December 3, 2007


High feed prices help sell distillers grain in Canada


Rising feed costs are helping ethanol producers looking to sell distiller-dried grains these days, according to a Husky Energy representative.


"A lot of livestock users are looking for feed alternatives," the Husky Energy representative said. "They're looking to see if they can find a bit of a discount on some products and distillers grains are trading at a discount to say feed barley, feed corn and feed wheat. So distiller grains are definitely fitting into the market place."


Another Husky Energy representative, senior communications advisor Dennis Floate, said the market always existed for distiller grains. The change has been that more and more farmers are accepting them as an alternative feed source.


Floate said the majority of distillers grain produced by Husky Energy is sold to the cattle feedlot industry. Sales are also made to the dairy industry, but he said those have fallen off. The hog industry currently consumes a marginal amount of distillers grain but Floate added that growth is expected in that sector.


Distillers grains are a high-protein, non-animal-based livestock feed. When grain is fermented and distilled to produce either alcohol or ethanol, the heavy solids that remain are known as distillers grains. Distillers grains are available in a variety of forms, depending on whether they are sold wet (Distillers Wet Grains), dried (Distillers Dried Grains) or have solubles added (Distillers Dried Grains with Solubles).


Western Canada produces mainly wheat distiller grains while corn distiller grains are produced in eastern Canada and the US where ethanol is often corn-derived. Wheat distillers grains have a protein content of 36-37 percent and a fat content of 4-5 percent. Corn distillers grains have a 27 percent protein component and a fat component of 9-10 percent, according to the Husky representative.


Husky Energy is a major producer in Canada of distiller grains. Since 2006, Husky has operated a 130-million-liters-per-year wheat-based ethanol plant in Lloydminster, Saskatchewan. A second 130-million-liters-per-year wheat-based ethanol plant is set to begin operating in Minnedosa, Manitoba in the beginning of early December. According to the Husky representative, 130 million liters of ethanol will produce roughly 125,000  tonnes of distiller grains.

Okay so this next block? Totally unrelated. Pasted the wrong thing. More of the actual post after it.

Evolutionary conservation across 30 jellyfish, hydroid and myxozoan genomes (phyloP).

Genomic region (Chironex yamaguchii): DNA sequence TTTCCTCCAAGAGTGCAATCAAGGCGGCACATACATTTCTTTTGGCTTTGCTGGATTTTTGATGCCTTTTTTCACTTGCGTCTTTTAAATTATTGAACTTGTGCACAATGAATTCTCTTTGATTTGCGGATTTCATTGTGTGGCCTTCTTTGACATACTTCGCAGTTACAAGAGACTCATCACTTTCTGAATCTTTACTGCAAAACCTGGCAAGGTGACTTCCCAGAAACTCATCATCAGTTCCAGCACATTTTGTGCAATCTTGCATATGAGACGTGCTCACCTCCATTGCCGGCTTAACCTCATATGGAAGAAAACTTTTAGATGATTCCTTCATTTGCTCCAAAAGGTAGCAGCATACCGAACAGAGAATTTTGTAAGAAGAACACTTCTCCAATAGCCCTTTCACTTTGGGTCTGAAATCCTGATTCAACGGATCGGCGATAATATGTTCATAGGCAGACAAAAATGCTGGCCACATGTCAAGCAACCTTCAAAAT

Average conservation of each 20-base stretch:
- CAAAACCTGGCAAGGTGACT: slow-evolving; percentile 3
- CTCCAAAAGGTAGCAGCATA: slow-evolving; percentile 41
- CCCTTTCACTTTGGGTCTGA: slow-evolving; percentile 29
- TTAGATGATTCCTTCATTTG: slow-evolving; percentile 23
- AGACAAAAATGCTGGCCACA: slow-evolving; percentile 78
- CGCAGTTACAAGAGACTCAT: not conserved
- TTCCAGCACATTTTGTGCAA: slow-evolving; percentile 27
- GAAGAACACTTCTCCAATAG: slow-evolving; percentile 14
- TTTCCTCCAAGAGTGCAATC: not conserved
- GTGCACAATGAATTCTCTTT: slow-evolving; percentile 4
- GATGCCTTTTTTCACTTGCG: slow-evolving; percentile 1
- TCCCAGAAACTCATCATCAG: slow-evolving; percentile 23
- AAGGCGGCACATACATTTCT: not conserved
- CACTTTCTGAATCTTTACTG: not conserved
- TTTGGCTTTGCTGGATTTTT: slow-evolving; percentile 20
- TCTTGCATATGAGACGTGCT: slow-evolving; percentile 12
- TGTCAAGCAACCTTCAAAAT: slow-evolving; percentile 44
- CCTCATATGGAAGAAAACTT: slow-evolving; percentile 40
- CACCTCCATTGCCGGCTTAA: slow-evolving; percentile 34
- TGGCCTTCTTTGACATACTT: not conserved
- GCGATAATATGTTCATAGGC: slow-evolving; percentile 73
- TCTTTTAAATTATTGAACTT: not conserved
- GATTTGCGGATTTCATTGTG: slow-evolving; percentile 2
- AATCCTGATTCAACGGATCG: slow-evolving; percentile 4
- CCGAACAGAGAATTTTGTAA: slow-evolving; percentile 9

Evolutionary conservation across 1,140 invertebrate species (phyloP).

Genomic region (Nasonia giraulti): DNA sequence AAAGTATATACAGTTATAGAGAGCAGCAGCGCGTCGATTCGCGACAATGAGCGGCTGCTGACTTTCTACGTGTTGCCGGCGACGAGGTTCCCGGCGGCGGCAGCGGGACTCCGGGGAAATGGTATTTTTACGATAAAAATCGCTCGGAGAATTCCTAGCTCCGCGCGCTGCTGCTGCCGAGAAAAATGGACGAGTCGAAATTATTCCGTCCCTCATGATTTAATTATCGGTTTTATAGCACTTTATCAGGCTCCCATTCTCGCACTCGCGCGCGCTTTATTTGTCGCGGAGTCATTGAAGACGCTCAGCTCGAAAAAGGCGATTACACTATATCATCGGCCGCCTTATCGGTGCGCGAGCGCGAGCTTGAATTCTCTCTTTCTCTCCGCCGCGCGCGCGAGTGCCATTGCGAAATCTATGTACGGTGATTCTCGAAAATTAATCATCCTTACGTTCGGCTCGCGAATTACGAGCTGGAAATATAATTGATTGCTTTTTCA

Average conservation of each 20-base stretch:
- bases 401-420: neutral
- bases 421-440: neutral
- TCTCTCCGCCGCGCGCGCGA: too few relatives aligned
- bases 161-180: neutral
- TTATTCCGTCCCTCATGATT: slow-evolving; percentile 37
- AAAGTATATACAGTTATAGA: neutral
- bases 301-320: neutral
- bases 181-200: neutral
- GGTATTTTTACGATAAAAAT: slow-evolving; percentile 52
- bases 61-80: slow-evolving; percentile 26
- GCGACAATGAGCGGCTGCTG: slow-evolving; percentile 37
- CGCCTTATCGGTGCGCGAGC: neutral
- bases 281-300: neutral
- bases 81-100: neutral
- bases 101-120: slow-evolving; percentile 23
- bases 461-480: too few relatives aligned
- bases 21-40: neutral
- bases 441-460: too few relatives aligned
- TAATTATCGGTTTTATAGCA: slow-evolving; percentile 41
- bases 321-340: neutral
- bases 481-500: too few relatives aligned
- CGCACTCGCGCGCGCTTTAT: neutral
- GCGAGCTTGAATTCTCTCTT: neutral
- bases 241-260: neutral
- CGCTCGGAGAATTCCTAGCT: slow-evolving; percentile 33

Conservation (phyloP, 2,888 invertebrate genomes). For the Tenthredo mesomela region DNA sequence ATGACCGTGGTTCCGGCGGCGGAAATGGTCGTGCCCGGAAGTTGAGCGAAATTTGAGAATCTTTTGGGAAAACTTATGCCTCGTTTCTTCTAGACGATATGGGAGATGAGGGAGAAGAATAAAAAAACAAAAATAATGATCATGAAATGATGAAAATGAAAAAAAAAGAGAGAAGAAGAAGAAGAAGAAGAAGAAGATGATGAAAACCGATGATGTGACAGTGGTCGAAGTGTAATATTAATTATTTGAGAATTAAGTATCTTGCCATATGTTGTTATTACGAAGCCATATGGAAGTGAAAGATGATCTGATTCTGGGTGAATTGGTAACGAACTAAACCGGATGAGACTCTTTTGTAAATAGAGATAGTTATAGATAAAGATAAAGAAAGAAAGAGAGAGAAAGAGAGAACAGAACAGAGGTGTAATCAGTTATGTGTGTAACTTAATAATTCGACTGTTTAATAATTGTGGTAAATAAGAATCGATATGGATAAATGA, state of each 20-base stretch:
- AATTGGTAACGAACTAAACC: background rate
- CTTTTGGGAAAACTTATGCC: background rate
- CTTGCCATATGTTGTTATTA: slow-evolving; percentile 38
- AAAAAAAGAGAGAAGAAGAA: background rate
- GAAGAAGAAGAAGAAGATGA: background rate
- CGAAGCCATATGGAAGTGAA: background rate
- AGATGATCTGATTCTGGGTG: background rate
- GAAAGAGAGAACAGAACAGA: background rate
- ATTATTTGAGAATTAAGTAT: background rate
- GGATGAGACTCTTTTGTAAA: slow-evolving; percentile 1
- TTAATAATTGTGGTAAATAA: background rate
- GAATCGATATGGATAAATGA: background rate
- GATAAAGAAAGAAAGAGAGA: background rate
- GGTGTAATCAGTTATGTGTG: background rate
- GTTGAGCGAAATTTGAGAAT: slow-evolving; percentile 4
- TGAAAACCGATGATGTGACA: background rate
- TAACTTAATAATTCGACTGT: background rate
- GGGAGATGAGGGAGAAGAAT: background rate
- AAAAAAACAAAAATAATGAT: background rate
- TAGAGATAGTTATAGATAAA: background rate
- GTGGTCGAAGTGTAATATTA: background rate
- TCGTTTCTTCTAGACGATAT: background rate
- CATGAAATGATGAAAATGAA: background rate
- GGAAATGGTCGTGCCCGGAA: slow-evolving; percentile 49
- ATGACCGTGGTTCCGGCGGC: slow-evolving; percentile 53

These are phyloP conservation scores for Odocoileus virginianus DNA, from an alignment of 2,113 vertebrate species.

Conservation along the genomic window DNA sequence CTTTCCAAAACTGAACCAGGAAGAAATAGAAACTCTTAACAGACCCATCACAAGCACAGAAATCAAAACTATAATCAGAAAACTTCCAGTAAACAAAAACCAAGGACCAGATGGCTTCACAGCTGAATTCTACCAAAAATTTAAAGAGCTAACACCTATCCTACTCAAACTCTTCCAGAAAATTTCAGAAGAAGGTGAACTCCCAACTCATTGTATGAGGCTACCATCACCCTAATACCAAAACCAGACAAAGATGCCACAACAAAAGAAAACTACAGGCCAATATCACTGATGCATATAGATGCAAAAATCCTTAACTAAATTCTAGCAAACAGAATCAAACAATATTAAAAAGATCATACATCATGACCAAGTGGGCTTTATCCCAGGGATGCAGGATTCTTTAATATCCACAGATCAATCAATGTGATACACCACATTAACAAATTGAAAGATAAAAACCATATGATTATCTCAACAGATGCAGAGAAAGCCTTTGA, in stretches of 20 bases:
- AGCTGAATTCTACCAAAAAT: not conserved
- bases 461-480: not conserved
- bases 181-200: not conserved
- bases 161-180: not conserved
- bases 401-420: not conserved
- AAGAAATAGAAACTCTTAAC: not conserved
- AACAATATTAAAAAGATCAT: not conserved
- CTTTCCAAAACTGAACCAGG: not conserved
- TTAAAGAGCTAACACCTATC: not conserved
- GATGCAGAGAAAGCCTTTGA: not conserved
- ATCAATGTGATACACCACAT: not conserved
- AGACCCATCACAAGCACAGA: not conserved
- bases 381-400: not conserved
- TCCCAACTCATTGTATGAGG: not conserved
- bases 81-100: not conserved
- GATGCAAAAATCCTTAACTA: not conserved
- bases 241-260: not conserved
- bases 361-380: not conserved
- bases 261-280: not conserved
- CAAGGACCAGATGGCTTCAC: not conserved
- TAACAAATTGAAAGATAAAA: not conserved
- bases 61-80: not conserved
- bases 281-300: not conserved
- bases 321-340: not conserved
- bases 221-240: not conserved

Floate said the Canadian Food Inspection Agency, or CFIA, will be holding a meeting in December to address concerns surrounding the use of distiller grains, including questions about regulations and safety issues. Input will be sought from producers, marketers and end-users.


A feedlot industry source said product consistency is a major concern for Canadian feedlots using distiller grains. He said many farmers prefer to use corn distillers grains imported from the US because they find there is not as much variation in the product from one batch to another. The higher fat content in corn distiller's grain is also an important selling feature, he added. Some US producers of corn distillers grain guarantee an 11 percent fat component.


The industry source said there are currently only a handful of distillers grain producers in Canada and he does not expect that number to rise significantly, despite all of the optimism surrounding the biofuels sector.


He admitted, however, that despite quality concerns, feedlots like distiller grains and noted that low costs are always a strong selling feature.


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